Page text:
It will be up to each viewer to decide whether or not Susco’s film is part of the problem of systemic violence against women or if it is bluntly forcing people to understand the urgent need for solutions. Empowering as it can be to see a Final Girl kick ass, he knows too what a problematic genre horror can be for women — but still hopes its sledgehammer messaging can get viewers fired up enough to see Dark Web as something other than a diversion.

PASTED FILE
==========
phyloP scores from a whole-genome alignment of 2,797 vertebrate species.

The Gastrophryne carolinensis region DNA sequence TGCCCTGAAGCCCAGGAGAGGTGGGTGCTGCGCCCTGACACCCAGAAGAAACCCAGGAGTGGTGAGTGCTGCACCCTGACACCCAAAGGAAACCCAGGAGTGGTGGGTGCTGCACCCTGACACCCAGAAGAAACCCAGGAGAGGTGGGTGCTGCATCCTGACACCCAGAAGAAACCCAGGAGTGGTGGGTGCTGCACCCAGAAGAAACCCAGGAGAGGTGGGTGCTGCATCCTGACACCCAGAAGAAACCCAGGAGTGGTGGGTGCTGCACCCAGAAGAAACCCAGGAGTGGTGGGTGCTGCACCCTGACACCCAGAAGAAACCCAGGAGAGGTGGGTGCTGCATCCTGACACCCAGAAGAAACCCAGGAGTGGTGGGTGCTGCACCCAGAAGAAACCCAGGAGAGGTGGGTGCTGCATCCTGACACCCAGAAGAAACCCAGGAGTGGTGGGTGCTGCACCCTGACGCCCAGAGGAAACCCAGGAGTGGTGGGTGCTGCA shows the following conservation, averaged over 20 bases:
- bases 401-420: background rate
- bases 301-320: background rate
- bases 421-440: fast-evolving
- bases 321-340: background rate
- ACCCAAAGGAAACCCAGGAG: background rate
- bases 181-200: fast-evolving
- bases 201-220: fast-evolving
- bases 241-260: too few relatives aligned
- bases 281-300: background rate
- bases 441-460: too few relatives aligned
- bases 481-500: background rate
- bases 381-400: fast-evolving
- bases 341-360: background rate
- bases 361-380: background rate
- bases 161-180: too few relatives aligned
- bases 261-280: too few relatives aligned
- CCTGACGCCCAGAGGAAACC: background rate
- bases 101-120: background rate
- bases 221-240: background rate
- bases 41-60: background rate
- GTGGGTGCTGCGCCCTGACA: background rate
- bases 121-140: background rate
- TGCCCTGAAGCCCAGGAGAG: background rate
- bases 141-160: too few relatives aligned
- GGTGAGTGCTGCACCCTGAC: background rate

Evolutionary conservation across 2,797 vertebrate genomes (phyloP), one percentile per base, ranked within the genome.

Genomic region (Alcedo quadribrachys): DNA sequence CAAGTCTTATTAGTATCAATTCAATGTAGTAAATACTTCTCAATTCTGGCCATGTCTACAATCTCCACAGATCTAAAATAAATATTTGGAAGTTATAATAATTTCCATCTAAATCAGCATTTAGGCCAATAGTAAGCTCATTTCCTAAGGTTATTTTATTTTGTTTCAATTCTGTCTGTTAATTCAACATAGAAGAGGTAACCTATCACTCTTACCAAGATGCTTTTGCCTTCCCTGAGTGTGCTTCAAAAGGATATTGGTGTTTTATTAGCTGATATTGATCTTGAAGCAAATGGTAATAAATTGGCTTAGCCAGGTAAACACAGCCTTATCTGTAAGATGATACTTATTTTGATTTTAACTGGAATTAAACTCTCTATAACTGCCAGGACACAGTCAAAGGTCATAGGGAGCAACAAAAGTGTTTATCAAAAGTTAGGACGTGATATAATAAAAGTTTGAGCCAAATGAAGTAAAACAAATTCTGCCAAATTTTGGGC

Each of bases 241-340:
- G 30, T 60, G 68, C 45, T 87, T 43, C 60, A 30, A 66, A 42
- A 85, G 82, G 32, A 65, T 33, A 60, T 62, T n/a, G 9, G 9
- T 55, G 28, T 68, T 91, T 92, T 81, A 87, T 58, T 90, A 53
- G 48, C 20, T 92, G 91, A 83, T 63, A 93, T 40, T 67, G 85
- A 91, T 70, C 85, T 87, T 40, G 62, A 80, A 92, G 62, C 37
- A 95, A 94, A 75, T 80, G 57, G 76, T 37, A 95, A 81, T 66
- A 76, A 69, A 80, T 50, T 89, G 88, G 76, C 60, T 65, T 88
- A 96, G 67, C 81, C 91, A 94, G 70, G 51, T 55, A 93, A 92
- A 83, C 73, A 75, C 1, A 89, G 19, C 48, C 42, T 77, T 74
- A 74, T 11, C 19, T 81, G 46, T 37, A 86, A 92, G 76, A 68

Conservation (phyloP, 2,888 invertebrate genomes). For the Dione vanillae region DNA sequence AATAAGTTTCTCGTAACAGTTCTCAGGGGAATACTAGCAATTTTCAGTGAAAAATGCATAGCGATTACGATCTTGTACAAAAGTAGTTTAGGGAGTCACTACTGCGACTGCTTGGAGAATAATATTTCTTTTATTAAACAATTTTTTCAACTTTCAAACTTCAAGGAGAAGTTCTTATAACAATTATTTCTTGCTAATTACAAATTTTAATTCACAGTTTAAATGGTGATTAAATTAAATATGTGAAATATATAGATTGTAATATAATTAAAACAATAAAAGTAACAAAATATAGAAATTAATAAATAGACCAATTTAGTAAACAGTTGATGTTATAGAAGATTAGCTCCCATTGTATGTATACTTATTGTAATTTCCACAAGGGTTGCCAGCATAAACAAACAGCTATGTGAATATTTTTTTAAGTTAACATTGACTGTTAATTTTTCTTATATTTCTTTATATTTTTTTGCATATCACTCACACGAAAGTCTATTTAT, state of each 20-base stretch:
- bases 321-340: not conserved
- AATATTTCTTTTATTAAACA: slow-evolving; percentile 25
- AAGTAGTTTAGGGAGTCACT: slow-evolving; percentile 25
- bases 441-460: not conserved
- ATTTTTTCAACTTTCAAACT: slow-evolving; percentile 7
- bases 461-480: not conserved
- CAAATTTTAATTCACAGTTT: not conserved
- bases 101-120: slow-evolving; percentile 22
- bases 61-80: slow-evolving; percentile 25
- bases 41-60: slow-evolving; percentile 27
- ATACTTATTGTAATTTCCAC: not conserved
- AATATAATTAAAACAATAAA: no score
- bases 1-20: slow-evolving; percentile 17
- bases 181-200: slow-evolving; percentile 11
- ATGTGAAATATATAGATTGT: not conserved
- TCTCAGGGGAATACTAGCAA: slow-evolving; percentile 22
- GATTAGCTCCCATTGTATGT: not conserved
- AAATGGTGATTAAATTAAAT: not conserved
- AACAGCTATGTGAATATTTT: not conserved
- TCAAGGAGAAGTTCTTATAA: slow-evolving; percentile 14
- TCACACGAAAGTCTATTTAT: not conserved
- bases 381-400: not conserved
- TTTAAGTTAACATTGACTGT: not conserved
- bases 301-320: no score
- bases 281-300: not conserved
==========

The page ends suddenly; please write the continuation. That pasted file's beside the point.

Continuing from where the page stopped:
“I’ll be the first to admit, there’s a weirdness about certain horror movies that seem to get off on violence against women and the way that it’s represented,” says Susco. “I don’t like that. I’m a giant horror fan, and it chafes you to have this genre that you love sometimes feel like it’s actually feeding the fire. It’s a balancing act for sure, and we’re going to get some flak for it. And that’s fine. My hope is that people leave the movie and are thinking about stuff, and that it’s not just ‘That was a fun 90 minutes. Cool.’ Even if it makes them angry, at least it’s provoked something.”